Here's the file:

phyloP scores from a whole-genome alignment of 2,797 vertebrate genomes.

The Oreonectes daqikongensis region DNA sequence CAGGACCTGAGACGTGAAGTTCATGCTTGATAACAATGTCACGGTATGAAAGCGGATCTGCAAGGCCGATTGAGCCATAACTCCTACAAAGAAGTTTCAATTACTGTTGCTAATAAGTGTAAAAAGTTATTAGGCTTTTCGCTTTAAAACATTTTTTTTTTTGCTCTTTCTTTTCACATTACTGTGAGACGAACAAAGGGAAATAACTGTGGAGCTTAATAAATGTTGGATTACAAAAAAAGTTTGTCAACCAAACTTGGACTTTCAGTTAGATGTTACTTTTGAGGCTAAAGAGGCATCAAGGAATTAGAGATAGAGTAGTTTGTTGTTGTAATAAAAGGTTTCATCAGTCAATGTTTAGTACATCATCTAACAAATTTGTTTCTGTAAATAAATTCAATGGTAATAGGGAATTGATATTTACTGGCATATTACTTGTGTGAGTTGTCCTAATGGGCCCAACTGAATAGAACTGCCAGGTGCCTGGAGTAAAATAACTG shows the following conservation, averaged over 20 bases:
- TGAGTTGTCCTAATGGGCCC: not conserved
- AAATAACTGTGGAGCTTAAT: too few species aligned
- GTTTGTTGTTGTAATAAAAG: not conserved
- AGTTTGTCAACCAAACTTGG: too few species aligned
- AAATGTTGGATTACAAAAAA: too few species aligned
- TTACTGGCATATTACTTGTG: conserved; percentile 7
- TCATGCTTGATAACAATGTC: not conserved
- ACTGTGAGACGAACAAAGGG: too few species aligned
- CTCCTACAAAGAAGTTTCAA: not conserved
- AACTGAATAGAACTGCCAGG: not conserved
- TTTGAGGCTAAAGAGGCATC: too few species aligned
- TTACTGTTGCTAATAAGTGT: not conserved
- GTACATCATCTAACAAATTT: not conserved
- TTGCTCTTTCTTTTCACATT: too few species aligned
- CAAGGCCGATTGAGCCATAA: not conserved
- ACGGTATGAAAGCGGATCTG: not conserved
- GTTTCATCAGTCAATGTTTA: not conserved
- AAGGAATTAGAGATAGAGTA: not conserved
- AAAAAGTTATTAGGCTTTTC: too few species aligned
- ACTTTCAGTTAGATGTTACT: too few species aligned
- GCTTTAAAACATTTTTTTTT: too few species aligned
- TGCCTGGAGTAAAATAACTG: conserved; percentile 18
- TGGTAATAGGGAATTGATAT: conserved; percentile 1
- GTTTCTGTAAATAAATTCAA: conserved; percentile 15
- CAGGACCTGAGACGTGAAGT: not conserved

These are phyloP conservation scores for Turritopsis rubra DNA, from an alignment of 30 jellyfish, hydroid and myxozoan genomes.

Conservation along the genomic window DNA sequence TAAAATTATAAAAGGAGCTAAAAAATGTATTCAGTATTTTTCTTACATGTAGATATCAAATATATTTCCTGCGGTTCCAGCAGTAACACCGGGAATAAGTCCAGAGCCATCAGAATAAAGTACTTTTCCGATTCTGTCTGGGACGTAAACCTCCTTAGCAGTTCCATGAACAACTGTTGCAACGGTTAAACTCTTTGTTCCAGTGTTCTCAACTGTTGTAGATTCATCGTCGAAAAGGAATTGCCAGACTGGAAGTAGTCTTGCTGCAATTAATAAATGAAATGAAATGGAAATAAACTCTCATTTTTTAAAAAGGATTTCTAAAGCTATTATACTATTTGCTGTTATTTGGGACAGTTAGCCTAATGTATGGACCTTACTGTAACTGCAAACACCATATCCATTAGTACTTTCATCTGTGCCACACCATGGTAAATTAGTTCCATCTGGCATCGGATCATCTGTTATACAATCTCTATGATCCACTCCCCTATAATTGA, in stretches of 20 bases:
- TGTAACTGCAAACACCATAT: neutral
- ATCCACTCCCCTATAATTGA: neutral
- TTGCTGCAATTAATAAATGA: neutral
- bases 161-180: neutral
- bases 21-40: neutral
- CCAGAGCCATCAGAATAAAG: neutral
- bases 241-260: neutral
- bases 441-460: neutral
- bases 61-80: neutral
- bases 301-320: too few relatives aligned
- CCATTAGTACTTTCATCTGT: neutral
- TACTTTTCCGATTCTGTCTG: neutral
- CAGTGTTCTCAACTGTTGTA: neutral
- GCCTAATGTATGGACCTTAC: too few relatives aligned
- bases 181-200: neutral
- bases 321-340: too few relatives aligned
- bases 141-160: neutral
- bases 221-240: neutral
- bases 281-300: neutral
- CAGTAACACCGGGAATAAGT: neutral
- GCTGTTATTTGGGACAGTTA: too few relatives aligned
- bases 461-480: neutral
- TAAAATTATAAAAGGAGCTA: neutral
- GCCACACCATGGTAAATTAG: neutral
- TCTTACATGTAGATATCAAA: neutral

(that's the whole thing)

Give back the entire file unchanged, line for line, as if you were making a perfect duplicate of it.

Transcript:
phyloP scores from a whole-genome alignment of 2,797 vertebrate genomes.

The Oreonectes daqikongensis region DNA sequence CAGGACCTGAGACGTGAAGTTCATGCTTGATAACAATGTCACGGTATGAAAGCGGATCTGCAAGGCCGATTGAGCCATAACTCCTACAAAGAAGTTTCAATTACTGTTGCTAATAAGTGTAAAAAGTTATTAGGCTTTTCGCTTTAAAACATTTTTTTTTTTGCTCTTTCTTTTCACATTACTGTGAGACGAACAAAGGGAAATAACTGTGGAGCTTAATAAATGTTGGATTACAAAAAAAGTTTGTCAACCAAACTTGGACTTTCAGTTAGATGTTACTTTTGAGGCTAAAGAGGCATCAAGGAATTAGAGATAGAGTAGTTTGTTGTTGTAATAAAAGGTTTCATCAGTCAATGTTTAGTACATCATCTAACAAATTTGTTTCTGTAAATAAATTCAATGGTAATAGGGAATTGATATTTACTGGCATATTACTTGTGTGAGTTGTCCTAATGGGCCCAACTGAATAGAACTGCCAGGTGCCTGGAGTAAAATAACTG shows the following conservation, averaged over 20 bases:
- TGAGTTGTCCTAATGGGCCC: not conserved
- AAATAACTGTGGAGCTTAAT: too few species aligned
- GTTTGTTGTTGTAATAAAAG: not conserved
- AGTTTGTCAACCAAACTTGG: too few species aligned
- AAATGTTGGATTACAAAAAA: too few species aligned
- TTACTGGCATATTACTTGTG: conserved; percentile 7
- TCATGCTTGATAACAATGTC: not conserved
- ACTGTGAGACGAACAAAGGG: too few species aligned
- CTCCTACAAAGAAGTTTCAA: not conserved
- AACTGAATAGAACTGCCAGG: not conserved
- TTTGAGGCTAAAGAGGCATC: too few species aligned
- TTACTGTTGCTAATAAGTGT: not conserved
- GTACATCATCTAACAAATTT: not conserved
- TTGCTCTTTCTTTTCACATT: too few species aligned
- CAAGGCCGATTGAGCCATAA: not conserved
- ACGGTATGAAAGCGGATCTG: not conserved
- GTTTCATCAGTCAATGTTTA: not conserved
- AAGGAATTAGAGATAGAGTA: not conserved
- AAAAAGTTATTAGGCTTTTC: too few species aligned
- ACTTTCAGTTAGATGTTACT: too few species aligned
- GCTTTAAAACATTTTTTTTT: too few species aligned
- TGCCTGGAGTAAAATAACTG: conserved; percentile 18
- TGGTAATAGGGAATTGATAT: conserved; percentile 1
- GTTTCTGTAAATAAATTCAA: conserved; percentile 15
- CAGGACCTGAGACGTGAAGT: not conserved

These are phyloP conservation scores for Turritopsis rubra DNA, from an alignment of 30 jellyfish, hydroid and myxozoan genomes.

Conservation along the genomic window DNA sequence TAAAATTATAAAAGGAGCTAAAAAATGTATTCAGTATTTTTCTTACATGTAGATATCAAATATATTTCCTGCGGTTCCAGCAGTAACACCGGGAATAAGTCCAGAGCCATCAGAATAAAGTACTTTTCCGATTCTGTCTGGGACGTAAACCTCCTTAGCAGTTCCATGAACAACTGTTGCAACGGTTAAACTCTTTGTTCCAGTGTTCTCAACTGTTGTAGATTCATCGTCGAAAAGGAATTGCCAGACTGGAAGTAGTCTTGCTGCAATTAATAAATGAAATGAAATGGAAATAAACTCTCATTTTTTAAAAAGGATTTCTAAAGCTATTATACTATTTGCTGTTATTTGGGACAGTTAGCCTAATGTATGGACCTTACTGTAACTGCAAACACCATATCCATTAGTACTTTCATCTGTGCCACACCATGGTAAATTAGTTCCATCTGGCATCGGATCATCTGTTATACAATCTCTATGATCCACTCCCCTATAATTGA, in stretches of 20 bases:
- TGTAACTGCAAACACCATAT: neutral
- ATCCACTCCCCTATAATTGA: neutral
- TTGCTGCAATTAATAAATGA: neutral
- bases 161-180: neutral
- bases 21-40: neutral
- CCAGAGCCATCAGAATAAAG: neutral
- bases 241-260: neutral
- bases 441-460: neutral
- bases 61-80: neutral
- bases 301-320: too few relatives aligned
- CCATTAGTACTTTCATCTGT: neutral
- TACTTTTCCGATTCTGTCTG: neutral
- CAGTGTTCTCAACTGTTGTA: neutral
- GCCTAATGTATGGACCTTAC: too few relatives aligned
- bases 181-200: neutral
- bases 321-340: too few relatives aligned
- bases 141-160: neutral
- bases 221-240: neutral
- bases 281-300: neutral
- CAGTAACACCGGGAATAAGT: neutral
- GCTGTTATTTGGGACAGTTA: too few relatives aligned
- bases 461-480: neutral
- TAAAATTATAAAAGGAGCTA: neutral
- GCCACACCATGGTAAATTAG: neutral
- TCTTACATGTAGATATCAAA: neutral